ILLINOIS WORKERS' COMPENSATION COMMISSION
100 W. Randolph St. #8-200 Chicago, IL 60601-3227 312/814-6611 Toll-Free in IL: 866/352-3033
PAT QUINN GOVERNOR AMY J. MASTERS ACTING CHAIRMAN
You have received these instructions because you have expressed an intention to represent yourself on your workers' compensation case. If you do proceed without an attorney (called "pro se," or "for oneself"), it will be your responsibility to handle your case according to the law and rules. The IWCC cannot give you legal advice. You will need to refer to the following documents: 1. Illinois Workers' Compensation Act 2. Rules Governing Practice Before the Commission 3. Handbook on Workers' Compensation and Occupational Diseases These documents, and all necessary forms, are available at all IWCC offices, through the mail by request, and on the IWCC web site. There is no fee to obtain forms or to file a workers' compensation claim. HOW TO FILE A CLAIM By law, an Application for Adjustment of Claim must be filed within three years from the date of injury or two years from the last workers' compensation payment, whichever is later. 1. Answer all questions on the application. 2. Complete the "Proof of Service" section on the back, including the employer's name and address. You must have your signature notarized. 3. Mail or deliver a copy of the signed application to your employer. 4. Send or deliver three copies of the signed application to the IWCC. 5. Keep one copy of the signed application for your records. HOW TO KEEP TRACK OF YOUR CLAIM After you properly file the Application, the IWCC will mail all parties a Notice of Hearing, indicating the arbitrator who has been assigned to the case and the date that the case will first come up for a status call. After the first status call, the case will automatically come up for another status call every two months. You will not receive a notice of the next call date; it is your responsibility to keep track of subsequent status call dates. You may check the status call dates on the IWCC's web site, or you may call the Information Unit. This continuance process will continue for three years, unless a party asks the arbitrator to act on the case. For the first three years, you do not need to attend the status call unless you request a trial or ask the arbitrator to act on your case. If your employer requests a trial and sends you a copy of the request, you need to attend the call. After three years, you must go to trial unless you can show good reason why your case (now called a red-line case) should stay open. Every time your case comes up for a status call, you must appear at the status call and complete the Arbitration Case Information Sheet, explaining why the case cannot go to trial but should not be dismissed.
HOW TO REQUEST A TRIAL 1. Complete the Notice of Motion and Order. In the first blank space, enter your next status call date. In the second blank space, enter the time: Chicago status calls are held at 2 p.m., while Downstate calls are held at 9 a.m. Check the "Request for hearing" option. 2. Complete the "Proof of Service" section on the back of the form, including the employer's name and address. You must have your signature notarized. 3. Complete the Request for Hearing. Fill in all the "Petitioner claims..." questions on both sides of the form. 3. Mail or personally deliver one copy of the Notice and the Request to your employer 15 days before the status call date set forth in the Notice.* 4. File the Notice and the Request with the IWCC. 5. Keep one copy of the Notice and Request for your records. At trial, you may need to provide evidence on the following issues: a) Employment: on the date of the accident, a relationship of employee and employer existed between the parties. b) Accident or exposure: you sustained accidental injuries or were exposed to an occupational disease that arose out of and in the course of employment. c) Causal connection: the medical condition was caused or aggravated by the alleged accident or exposure. d) Notice: the employer received notice of the accident or exposure within the time limits set by law. If you prevail on these issues, you will generally qualify for some benefit, but there may be other issues in dispute: for example, the parties may disagree over the extent of your disability, or your average weekly wage, or whether the medical treatments and/or bills were reasonable and necessary, etc. HOW TO REQUEST AN EXPEDITED TRIAL UNDER SECTION 19(b) OF THE ACT If you believe you are owed 12+ weeks of Temporary Total Disability benefits, you may request an expedited hearing under Section 19(b) of the Act. 1. Complete the Notice of Motion and Order. In the first blank space, enter the arbitrator's next status call date. In the second blank space, enter the time: Chicago status calls are held at 2 p.m., while Downstate calls are held at 9 a.m. Check the "Hearing under Sect. 19(b)" option. 2. Complete the "Proof of Service" section on the back of the form, including the employer's name and address. You must have your signature notarized. 3. Answer all questions on both sides of a Petition for an Immediate Hearing Under Section 19(b) of the Act. 4. Send or personally deliver a copy of the Notice and the Petition to your employer 15 days before the status call date set forth in the Petition.* 5. File the signed Notice and the Petition, along with a copy of the filed Application, with the IWCC. 6. Keep one copy of the Notice and the Petition for your records.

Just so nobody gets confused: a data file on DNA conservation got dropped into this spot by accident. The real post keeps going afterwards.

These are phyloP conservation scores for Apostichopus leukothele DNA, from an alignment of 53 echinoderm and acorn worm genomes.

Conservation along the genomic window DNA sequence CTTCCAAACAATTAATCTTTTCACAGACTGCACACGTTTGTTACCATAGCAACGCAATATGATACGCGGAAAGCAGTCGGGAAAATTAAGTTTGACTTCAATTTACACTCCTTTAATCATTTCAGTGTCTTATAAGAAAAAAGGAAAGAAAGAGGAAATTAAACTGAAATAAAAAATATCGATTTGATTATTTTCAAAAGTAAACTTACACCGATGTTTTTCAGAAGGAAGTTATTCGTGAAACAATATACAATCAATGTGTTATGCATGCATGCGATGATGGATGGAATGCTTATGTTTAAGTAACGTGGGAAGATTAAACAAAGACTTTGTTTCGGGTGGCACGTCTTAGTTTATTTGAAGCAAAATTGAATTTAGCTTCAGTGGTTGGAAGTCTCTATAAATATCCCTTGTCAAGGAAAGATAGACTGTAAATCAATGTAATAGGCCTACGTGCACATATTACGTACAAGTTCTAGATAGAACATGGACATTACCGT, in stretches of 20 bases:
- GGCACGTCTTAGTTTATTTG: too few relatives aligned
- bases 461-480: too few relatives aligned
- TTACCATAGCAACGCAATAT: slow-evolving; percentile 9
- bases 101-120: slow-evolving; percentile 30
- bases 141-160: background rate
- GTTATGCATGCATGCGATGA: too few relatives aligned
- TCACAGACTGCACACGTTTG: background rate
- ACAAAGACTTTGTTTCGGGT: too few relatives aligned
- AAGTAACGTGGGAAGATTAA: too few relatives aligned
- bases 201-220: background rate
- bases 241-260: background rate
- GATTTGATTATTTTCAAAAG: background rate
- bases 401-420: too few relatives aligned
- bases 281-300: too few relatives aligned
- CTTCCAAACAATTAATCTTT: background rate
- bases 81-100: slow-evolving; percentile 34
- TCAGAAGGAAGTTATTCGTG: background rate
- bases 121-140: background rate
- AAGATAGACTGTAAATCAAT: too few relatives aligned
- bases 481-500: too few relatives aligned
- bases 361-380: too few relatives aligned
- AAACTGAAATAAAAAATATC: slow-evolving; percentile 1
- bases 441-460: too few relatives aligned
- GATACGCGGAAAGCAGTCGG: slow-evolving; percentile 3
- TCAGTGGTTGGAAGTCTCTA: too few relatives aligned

* If you do not follow this requirement properly, the arbitrator will not set the case for trial. 4/16/09